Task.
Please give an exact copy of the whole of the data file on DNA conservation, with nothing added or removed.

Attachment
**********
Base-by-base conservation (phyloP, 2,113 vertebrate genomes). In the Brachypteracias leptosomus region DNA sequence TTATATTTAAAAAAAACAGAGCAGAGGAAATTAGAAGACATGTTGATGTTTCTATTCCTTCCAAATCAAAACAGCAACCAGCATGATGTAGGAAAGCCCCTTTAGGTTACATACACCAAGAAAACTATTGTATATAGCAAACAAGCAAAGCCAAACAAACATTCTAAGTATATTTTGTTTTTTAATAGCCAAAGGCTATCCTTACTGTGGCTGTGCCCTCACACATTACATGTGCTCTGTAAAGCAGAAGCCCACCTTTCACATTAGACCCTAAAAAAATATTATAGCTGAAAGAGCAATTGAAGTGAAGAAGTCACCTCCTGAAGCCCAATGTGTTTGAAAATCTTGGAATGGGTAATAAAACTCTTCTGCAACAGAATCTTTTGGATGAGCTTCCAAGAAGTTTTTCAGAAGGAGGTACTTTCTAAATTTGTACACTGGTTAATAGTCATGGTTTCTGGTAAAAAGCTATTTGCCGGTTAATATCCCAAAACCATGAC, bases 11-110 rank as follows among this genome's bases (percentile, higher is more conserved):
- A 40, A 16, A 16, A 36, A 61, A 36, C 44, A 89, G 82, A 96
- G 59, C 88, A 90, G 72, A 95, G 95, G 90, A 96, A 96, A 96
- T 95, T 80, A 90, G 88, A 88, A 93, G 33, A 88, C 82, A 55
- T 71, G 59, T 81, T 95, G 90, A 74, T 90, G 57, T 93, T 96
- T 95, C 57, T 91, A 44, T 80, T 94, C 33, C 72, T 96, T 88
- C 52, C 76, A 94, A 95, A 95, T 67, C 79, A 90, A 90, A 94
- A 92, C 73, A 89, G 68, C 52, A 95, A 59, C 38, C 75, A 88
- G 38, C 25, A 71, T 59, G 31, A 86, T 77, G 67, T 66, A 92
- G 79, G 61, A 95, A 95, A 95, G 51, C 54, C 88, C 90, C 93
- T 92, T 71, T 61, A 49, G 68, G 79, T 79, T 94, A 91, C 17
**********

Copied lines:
Base-by-base conservation (phyloP, 2,113 vertebrate genomes). In the Brachypteracias leptosomus region DNA sequence TTATATTTAAAAAAAACAGAGCAGAGGAAATTAGAAGACATGTTGATGTTTCTATTCCTTCCAAATCAAAACAGCAACCAGCATGATGTAGGAAAGCCCCTTTAGGTTACATACACCAAGAAAACTATTGTATATAGCAAACAAGCAAAGCCAAACAAACATTCTAAGTATATTTTGTTTTTTAATAGCCAAAGGCTATCCTTACTGTGGCTGTGCCCTCACACATTACATGTGCTCTGTAAAGCAGAAGCCCACCTTTCACATTAGACCCTAAAAAAATATTATAGCTGAAAGAGCAATTGAAGTGAAGAAGTCACCTCCTGAAGCCCAATGTGTTTGAAAATCTTGGAATGGGTAATAAAACTCTTCTGCAACAGAATCTTTTGGATGAGCTTCCAAGAAGTTTTTCAGAAGGAGGTACTTTCTAAATTTGTACACTGGTTAATAGTCATGGTTTCTGGTAAAAAGCTATTTGCCGGTTAATATCCCAAAACCATGAC, bases 11-110 rank as follows among this genome's bases (percentile, higher is more conserved):
- A 40, A 16, A 16, A 36, A 61, A 36, C 44, A 89, G 82, A 96
- G 59, C 88, A 90, G 72, A 95, G 95, G 90, A 96, A 96, A 96
- T 95, T 80, A 90, G 88, A 88, A 93, G 33, A 88, C 82, A 55
- T 71, G 59, T 81, T 95, G 90, A 74, T 90, G 57, T 93, T 96
- T 95, C 57, T 91, A 44, T 80, T 94, C 33, C 72, T 96, T 88
- C 52, C 76, A 94, A 95, A 95, T 67, C 79, A 90, A 90, A 94
- A 92, C 73, A 89, G 68, C 52, A 95, A 59, C 38, C 75, A 88
- G 38, C 25, A 71, T 59, G 31, A 86, T 77, G 67, T 66, A 92
- G 79, G 61, A 95, A 95, A 95, G 51, C 54, C 88, C 90, C 93
- T 92, T 71, T 61, A 49, G 68, G 79, T 79, T 94, A 91, C 17